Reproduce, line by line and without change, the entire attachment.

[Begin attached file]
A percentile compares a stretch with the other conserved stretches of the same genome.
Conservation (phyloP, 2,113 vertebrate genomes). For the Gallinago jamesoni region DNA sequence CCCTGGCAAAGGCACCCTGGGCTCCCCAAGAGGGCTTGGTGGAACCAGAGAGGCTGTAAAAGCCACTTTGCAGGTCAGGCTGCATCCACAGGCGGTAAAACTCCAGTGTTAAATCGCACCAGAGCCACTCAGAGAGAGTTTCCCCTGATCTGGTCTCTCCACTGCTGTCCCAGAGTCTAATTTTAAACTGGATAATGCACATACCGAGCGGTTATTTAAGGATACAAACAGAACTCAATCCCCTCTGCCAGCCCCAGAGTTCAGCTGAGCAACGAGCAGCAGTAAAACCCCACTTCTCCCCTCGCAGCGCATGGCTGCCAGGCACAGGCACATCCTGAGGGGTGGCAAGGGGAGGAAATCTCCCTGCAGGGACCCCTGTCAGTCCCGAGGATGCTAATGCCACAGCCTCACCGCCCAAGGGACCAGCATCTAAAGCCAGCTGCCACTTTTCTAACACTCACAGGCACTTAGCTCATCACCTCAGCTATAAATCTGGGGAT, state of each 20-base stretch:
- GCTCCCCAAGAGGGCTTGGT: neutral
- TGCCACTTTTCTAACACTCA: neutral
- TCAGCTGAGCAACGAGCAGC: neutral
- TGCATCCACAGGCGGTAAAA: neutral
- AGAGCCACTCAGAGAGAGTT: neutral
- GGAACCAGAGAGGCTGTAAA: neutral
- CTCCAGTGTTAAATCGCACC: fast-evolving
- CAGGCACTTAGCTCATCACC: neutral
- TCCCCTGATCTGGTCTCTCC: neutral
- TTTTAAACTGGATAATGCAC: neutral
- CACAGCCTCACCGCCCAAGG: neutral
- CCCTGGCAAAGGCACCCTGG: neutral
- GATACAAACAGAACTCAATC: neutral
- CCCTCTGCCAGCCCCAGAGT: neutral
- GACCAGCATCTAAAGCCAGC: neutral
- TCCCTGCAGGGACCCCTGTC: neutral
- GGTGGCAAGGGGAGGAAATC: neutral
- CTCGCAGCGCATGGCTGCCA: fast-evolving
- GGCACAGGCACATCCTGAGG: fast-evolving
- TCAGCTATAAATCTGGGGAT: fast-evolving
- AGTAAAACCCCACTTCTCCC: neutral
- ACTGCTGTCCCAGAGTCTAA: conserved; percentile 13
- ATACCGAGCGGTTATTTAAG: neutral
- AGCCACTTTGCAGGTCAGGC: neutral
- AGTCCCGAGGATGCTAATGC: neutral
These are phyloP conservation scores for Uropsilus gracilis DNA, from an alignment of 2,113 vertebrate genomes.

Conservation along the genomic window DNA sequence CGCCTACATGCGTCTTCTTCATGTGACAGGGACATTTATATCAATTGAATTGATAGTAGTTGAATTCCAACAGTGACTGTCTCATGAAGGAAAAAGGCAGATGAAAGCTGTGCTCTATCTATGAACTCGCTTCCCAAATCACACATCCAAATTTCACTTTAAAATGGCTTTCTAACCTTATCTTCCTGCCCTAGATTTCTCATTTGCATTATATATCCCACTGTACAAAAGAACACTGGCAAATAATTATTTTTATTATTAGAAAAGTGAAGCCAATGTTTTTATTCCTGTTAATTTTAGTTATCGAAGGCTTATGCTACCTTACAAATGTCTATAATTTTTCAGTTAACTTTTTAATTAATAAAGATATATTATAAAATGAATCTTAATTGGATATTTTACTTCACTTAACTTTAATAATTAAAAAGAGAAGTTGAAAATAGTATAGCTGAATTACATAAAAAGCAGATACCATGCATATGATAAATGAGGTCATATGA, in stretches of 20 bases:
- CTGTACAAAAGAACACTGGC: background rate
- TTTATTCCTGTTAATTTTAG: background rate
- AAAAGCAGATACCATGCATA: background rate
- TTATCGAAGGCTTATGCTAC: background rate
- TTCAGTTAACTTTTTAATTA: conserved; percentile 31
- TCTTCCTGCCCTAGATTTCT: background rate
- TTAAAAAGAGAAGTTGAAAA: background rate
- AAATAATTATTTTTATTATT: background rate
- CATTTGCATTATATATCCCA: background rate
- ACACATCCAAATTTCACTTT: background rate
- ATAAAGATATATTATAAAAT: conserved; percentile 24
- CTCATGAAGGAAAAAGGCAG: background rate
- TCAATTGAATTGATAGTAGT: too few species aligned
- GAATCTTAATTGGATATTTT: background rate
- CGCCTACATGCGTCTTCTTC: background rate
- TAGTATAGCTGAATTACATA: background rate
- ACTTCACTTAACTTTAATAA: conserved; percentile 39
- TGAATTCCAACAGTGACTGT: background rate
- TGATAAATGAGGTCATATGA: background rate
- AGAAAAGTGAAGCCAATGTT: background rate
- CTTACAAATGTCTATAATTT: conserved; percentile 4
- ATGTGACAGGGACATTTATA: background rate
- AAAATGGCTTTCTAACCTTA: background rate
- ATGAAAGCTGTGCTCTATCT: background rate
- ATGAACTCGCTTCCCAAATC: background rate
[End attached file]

A percentile compares a stretch with the other conserved stretches of the same genome.
Conservation (phyloP, 2,113 vertebrate genomes). For the Gallinago jamesoni region DNA sequence CCCTGGCAAAGGCACCCTGGGCTCCCCAAGAGGGCTTGGTGGAACCAGAGAGGCTGTAAAAGCCACTTTGCAGGTCAGGCTGCATCCACAGGCGGTAAAACTCCAGTGTTAAATCGCACCAGAGCCACTCAGAGAGAGTTTCCCCTGATCTGGTCTCTCCACTGCTGTCCCAGAGTCTAATTTTAAACTGGATAATGCACATACCGAGCGGTTATTTAAGGATACAAACAGAACTCAATCCCCTCTGCCAGCCCCAGAGTTCAGCTGAGCAACGAGCAGCAGTAAAACCCCACTTCTCCCCTCGCAGCGCATGGCTGCCAGGCACAGGCACATCCTGAGGGGTGGCAAGGGGAGGAAATCTCCCTGCAGGGACCCCTGTCAGTCCCGAGGATGCTAATGCCACAGCCTCACCGCCCAAGGGACCAGCATCTAAAGCCAGCTGCCACTTTTCTAACACTCACAGGCACTTAGCTCATCACCTCAGCTATAAATCTGGGGAT, state of each 20-base stretch:
- GCTCCCCAAGAGGGCTTGGT: neutral
- TGCCACTTTTCTAACACTCA: neutral
- TCAGCTGAGCAACGAGCAGC: neutral
- TGCATCCACAGGCGGTAAAA: neutral
- AGAGCCACTCAGAGAGAGTT: neutral
- GGAACCAGAGAGGCTGTAAA: neutral
- CTCCAGTGTTAAATCGCACC: fast-evolving
- CAGGCACTTAGCTCATCACC: neutral
- TCCCCTGATCTGGTCTCTCC: neutral
- TTTTAAACTGGATAATGCAC: neutral
- CACAGCCTCACCGCCCAAGG: neutral
- CCCTGGCAAAGGCACCCTGG: neutral
- GATACAAACAGAACTCAATC: neutral
- CCCTCTGCCAGCCCCAGAGT: neutral
- GACCAGCATCTAAAGCCAGC: neutral
- TCCCTGCAGGGACCCCTGTC: neutral
- GGTGGCAAGGGGAGGAAATC: neutral
- CTCGCAGCGCATGGCTGCCA: fast-evolving
- GGCACAGGCACATCCTGAGG: fast-evolving
- TCAGCTATAAATCTGGGGAT: fast-evolving
- AGTAAAACCCCACTTCTCCC: neutral
- ACTGCTGTCCCAGAGTCTAA: conserved; percentile 13
- ATACCGAGCGGTTATTTAAG: neutral
- AGCCACTTTGCAGGTCAGGC: neutral
- AGTCCCGAGGATGCTAATGC: neutral
These are phyloP conservation scores for Uropsilus gracilis DNA, from an alignment of 2,113 vertebrate genomes.

Conservation along the genomic window DNA sequence CGCCTACATGCGTCTTCTTCATGTGACAGGGACATTTATATCAATTGAATTGATAGTAGTTGAATTCCAACAGTGACTGTCTCATGAAGGAAAAAGGCAGATGAAAGCTGTGCTCTATCTATGAACTCGCTTCCCAAATCACACATCCAAATTTCACTTTAAAATGGCTTTCTAACCTTATCTTCCTGCCCTAGATTTCTCATTTGCATTATATATCCCACTGTACAAAAGAACACTGGCAAATAATTATTTTTATTATTAGAAAAGTGAAGCCAATGTTTTTATTCCTGTTAATTTTAGTTATCGAAGGCTTATGCTACCTTACAAATGTCTATAATTTTTCAGTTAACTTTTTAATTAATAAAGATATATTATAAAATGAATCTTAATTGGATATTTTACTTCACTTAACTTTAATAATTAAAAAGAGAAGTTGAAAATAGTATAGCTGAATTACATAAAAAGCAGATACCATGCATATGATAAATGAGGTCATATGA, in stretches of 20 bases:
- CTGTACAAAAGAACACTGGC: background rate
- TTTATTCCTGTTAATTTTAG: background rate
- AAAAGCAGATACCATGCATA: background rate
- TTATCGAAGGCTTATGCTAC: background rate
- TTCAGTTAACTTTTTAATTA: conserved; percentile 31
- TCTTCCTGCCCTAGATTTCT: background rate
- TTAAAAAGAGAAGTTGAAAA: background rate
- AAATAATTATTTTTATTATT: background rate
- CATTTGCATTATATATCCCA: background rate
- ACACATCCAAATTTCACTTT: background rate
- ATAAAGATATATTATAAAAT: conserved; percentile 24
- CTCATGAAGGAAAAAGGCAG: background rate
- TCAATTGAATTGATAGTAGT: too few species aligned
- GAATCTTAATTGGATATTTT: background rate
- CGCCTACATGCGTCTTCTTC: background rate
- TAGTATAGCTGAATTACATA: background rate
- ACTTCACTTAACTTTAATAA: conserved; percentile 39
- TGAATTCCAACAGTGACTGT: background rate
- TGATAAATGAGGTCATATGA: background rate
- AGAAAAGTGAAGCCAATGTT: background rate
- CTTACAAATGTCTATAATTT: conserved; percentile 4
- ATGTGACAGGGACATTTATA: background rate
- AAAATGGCTTTCTAACCTTA: background rate
- ATGAAAGCTGTGCTCTATCT: background rate
- ATGAACTCGCTTCCCAAATC: background rate